How to Identify a Text Message Scam

Last year there was a record increase in spam text messages. Scammers sent billions of texts and coerced victims out of more than $10 billion collectively. While many of us have gotten more savvy about filtering out email scams, text message scams do manage to fool many, even those of us who think we are far too discerning to fall for one.

person's hands holding a smartphone about to tap on the screen

What to Watch Out for in a Text Message Scam

The trickiest part of a good text message scam is that it is easily believable. Many text message scams come from realistic numbers claiming to be from a company you use, know, and trust, and create a sense of urgency to get you to act. For example, you may get a text that claims to be from Amazon, telling you there have been attempts to access your account and your account is now locked. It includes a link to click where you can verify your identity. You know Amazon. You use Amazon. Amazon has your phone number and has texted you delivery confirmations before. And you certainly don’t want your account – which includes your payment information as well as plenty of personal information – to be compromised. So…do you click?

The red flags are there. Most likely the link will be shortened or scrambled, the text won’t sound quite right grammatically or may have spelling mistakes, and you haven’t had any other indications of suspicious activity. Scammers know that we worry about being scammed, so they embrace that and will try to look like a fraud alert from your bank, credit card company, or other trusted business. Sometimes, the sender may request a call back or a request for verification of certain information. Sometimes, the scammer won’t play on your fear, but will play on your willingness to accept good news. It may offer a reward, prize, or refund for clicking a link. All of these red flags indicate there is a scam attempt underway.

Text Message Scammers Don’t Always Impersonate Companies

Sometimes scammers will pretend to be colleagues, family, or friends. You may get a text from your “boss” or “co-worker”, apologizing for using a different phone, but asking you to respond right away, via text, usually with a request for money or gift cards, ensuring you you’ll be reimbursed, but you need to get a gift card for a client ASAP and send them the number and code. You may get a text claiming to be from a friend or family member in crisis, asking for immediate monetary help. These can be easier to discern, as they typically will sound stilted or just “off”.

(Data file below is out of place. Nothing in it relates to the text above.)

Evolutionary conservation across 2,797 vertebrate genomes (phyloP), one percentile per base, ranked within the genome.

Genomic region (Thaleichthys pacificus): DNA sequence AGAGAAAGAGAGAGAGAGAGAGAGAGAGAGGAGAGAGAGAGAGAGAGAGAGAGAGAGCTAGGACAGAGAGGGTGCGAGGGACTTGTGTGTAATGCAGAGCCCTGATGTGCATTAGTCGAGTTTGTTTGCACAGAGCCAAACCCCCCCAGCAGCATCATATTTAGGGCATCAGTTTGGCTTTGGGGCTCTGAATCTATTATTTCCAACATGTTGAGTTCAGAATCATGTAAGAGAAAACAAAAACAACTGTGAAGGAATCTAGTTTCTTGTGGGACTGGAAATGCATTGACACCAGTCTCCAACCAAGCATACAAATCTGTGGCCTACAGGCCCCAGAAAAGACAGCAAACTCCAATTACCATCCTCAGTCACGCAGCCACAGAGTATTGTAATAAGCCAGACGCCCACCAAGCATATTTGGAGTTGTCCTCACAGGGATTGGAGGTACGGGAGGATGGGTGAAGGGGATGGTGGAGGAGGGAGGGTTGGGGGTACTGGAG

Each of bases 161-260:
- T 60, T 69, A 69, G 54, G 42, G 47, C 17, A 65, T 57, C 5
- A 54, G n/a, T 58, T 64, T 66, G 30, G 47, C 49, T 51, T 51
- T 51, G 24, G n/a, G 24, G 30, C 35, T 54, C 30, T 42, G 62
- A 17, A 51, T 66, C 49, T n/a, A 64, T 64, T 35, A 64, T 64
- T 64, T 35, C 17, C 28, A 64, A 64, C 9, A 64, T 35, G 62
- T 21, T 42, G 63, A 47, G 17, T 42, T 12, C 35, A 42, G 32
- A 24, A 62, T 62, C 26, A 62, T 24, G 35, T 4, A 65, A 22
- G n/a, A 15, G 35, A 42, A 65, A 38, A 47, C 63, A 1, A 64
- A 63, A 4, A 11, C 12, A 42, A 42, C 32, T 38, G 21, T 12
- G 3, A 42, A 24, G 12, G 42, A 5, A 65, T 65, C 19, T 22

What Should You Do if You Think You’ve Gotten a Scam Message?

First of all, do not reply. It can be very tempting to call out a scammer, but all you’ve done is let them know that the line is active and you’re willing to engage. Scammers can be very convincing, and once you’ve engaged, they will double down and continue the scam. The next step is to check, via a legitimate channel, on the security of your accounts. Go directly to Amazon, Netflix, your bank, your credit card, or your friend and check. If a scammer asks for a call back on a random number, call the official number and go through the right channel, verify that all is well with your accounts, and block the number.

What if You Clicked on the Link?

Scammers can be very convincing. If you clicked on a link in a text scam, take the right steps to protect yourself. First, disconnect from your Wi-Fi or mobile network. Scammers can send data from your mobile device, so cut them off. Next, change your passwords immediately and turn on multi-factor authentication. This will help protect your accounts. You may even want to contact your bank or credit card and let them know so they can be on the lookout for fraudulent activity. Finally, scan your device for malware or viruses. There are different programs for mobile devices that can recognize and remove malicious files.

Scamming is everywhere. The best things you can do to protect yourself is to keep your phone number private, ignore and block any suspicious texts, use spam blocking tools on your phone, and always be on the lookout for anything that doesn’t seem right. Scammers count on trust and complacency, so being vigilant with any electronic communication is your best defense. Staying safe online through best practices like this is a great way to ensure you can enjoy all the benefits the online world has to offer without leaving your personal information at risk. To learn more about cybersecurity best practices, or to inquire about our data destruction services, contact AccuShred today.